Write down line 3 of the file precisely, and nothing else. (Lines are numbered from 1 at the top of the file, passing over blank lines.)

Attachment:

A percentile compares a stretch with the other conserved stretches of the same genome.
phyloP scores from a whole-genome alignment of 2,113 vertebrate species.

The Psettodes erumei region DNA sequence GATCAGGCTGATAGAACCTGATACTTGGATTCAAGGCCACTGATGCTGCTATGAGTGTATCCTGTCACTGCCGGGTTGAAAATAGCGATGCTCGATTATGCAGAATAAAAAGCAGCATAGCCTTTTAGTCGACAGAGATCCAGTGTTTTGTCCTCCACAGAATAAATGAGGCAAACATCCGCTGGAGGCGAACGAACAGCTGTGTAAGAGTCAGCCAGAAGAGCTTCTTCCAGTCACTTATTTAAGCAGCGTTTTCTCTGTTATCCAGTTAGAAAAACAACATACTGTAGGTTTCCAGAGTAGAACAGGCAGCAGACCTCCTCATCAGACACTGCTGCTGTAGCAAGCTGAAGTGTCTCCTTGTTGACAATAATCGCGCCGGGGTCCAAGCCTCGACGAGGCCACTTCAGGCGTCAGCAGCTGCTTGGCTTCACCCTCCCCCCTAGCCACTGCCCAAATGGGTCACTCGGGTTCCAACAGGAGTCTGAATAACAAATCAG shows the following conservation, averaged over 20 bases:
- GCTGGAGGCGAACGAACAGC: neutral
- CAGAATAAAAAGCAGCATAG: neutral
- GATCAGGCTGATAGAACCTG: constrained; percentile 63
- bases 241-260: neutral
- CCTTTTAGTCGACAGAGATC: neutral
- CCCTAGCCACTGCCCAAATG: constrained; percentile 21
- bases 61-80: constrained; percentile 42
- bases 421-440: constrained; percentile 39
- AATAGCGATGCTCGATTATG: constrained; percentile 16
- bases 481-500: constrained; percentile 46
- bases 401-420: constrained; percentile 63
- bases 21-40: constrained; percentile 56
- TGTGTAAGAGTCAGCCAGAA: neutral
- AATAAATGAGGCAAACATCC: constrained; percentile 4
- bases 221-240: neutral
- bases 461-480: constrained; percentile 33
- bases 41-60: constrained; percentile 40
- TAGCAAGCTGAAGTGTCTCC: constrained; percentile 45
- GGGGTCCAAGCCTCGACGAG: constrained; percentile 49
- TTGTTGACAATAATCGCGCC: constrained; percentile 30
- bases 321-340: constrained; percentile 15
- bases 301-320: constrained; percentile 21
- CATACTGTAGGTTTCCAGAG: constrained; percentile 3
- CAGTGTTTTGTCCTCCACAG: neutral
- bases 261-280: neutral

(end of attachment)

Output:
The Psettodes erumei region DNA sequence GATCAGGCTGATAGAACCTGATACTTGGATTCAAGGCCACTGATGCTGCTATGAGTGTATCCTGTCACTGCCGGGTTGAAAATAGCGATGCTCGATTATGCAGAATAAAAAGCAGCATAGCCTTTTAGTCGACAGAGATCCAGTGTTTTGTCCTCCACAGAATAAATGAGGCAAACATCCGCTGGAGGCGAACGAACAGCTGTGTAAGAGTCAGCCAGAAGAGCTTCTTCCAGTCACTTATTTAAGCAGCGTTTTCTCTGTTATCCAGTTAGAAAAACAACATACTGTAGGTTTCCAGAGTAGAACAGGCAGCAGACCTCCTCATCAGACACTGCTGCTGTAGCAAGCTGAAGTGTCTCCTTGTTGACAATAATCGCGCCGGGGTCCAAGCCTCGACGAGGCCACTTCAGGCGTCAGCAGCTGCTTGGCTTCACCCTCCCCCCTAGCCACTGCCCAAATGGGTCACTCGGGTTCCAACAGGAGTCTGAATAACAAATCAG shows the following conservation, averaged over 20 bases: